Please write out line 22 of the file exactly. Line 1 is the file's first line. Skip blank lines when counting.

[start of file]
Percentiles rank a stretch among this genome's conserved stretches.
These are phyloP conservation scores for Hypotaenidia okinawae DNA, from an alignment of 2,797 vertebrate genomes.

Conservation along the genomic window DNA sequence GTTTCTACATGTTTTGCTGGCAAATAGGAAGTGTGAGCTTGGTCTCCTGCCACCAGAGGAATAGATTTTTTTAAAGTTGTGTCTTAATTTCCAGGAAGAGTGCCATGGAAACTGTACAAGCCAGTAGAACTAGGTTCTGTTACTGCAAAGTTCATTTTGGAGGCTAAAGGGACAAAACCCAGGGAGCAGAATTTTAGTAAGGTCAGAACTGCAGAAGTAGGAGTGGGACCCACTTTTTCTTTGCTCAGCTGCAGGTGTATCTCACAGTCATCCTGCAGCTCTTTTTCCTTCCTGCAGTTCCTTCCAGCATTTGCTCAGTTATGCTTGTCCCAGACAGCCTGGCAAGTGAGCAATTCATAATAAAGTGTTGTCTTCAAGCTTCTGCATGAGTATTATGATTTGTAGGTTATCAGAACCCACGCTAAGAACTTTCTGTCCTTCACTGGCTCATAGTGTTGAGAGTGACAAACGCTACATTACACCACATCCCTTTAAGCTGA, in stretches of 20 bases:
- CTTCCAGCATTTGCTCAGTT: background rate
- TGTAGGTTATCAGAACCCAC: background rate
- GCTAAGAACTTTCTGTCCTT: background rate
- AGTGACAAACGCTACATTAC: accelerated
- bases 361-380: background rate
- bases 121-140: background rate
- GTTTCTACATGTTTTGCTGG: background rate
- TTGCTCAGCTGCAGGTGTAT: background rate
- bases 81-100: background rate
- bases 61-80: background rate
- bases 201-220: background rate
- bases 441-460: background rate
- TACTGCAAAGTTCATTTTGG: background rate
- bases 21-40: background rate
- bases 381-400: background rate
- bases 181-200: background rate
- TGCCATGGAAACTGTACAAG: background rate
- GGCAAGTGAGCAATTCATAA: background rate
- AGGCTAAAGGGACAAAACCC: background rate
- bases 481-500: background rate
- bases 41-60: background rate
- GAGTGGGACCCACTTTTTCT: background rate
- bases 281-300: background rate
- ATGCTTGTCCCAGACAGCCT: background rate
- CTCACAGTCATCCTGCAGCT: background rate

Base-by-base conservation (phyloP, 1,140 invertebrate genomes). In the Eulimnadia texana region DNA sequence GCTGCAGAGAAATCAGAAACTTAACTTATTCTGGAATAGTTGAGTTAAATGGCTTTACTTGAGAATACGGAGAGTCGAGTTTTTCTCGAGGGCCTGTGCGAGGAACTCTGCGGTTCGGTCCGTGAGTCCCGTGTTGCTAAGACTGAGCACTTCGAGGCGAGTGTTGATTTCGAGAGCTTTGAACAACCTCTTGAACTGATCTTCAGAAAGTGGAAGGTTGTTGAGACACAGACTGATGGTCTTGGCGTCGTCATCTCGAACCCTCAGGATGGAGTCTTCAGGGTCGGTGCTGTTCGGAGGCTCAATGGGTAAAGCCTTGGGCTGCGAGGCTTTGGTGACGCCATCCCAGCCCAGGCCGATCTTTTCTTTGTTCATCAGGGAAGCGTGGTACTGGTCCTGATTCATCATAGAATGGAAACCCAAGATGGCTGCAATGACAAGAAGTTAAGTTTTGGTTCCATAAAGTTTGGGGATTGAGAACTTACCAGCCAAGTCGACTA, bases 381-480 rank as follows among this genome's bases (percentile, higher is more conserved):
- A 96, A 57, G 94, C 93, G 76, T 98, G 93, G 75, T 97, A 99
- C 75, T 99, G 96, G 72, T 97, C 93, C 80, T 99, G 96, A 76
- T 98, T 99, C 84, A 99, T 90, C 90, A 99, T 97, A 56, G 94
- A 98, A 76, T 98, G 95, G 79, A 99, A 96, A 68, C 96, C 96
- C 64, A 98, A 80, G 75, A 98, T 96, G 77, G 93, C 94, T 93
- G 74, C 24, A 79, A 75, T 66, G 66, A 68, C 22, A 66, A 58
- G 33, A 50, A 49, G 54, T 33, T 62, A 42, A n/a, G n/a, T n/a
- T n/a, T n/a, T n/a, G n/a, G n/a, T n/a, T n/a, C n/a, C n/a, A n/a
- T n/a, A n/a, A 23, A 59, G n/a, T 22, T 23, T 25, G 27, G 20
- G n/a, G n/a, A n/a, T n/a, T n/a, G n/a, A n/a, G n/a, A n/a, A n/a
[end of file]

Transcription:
- AGGCTAAAGGGACAAAACCC: background rate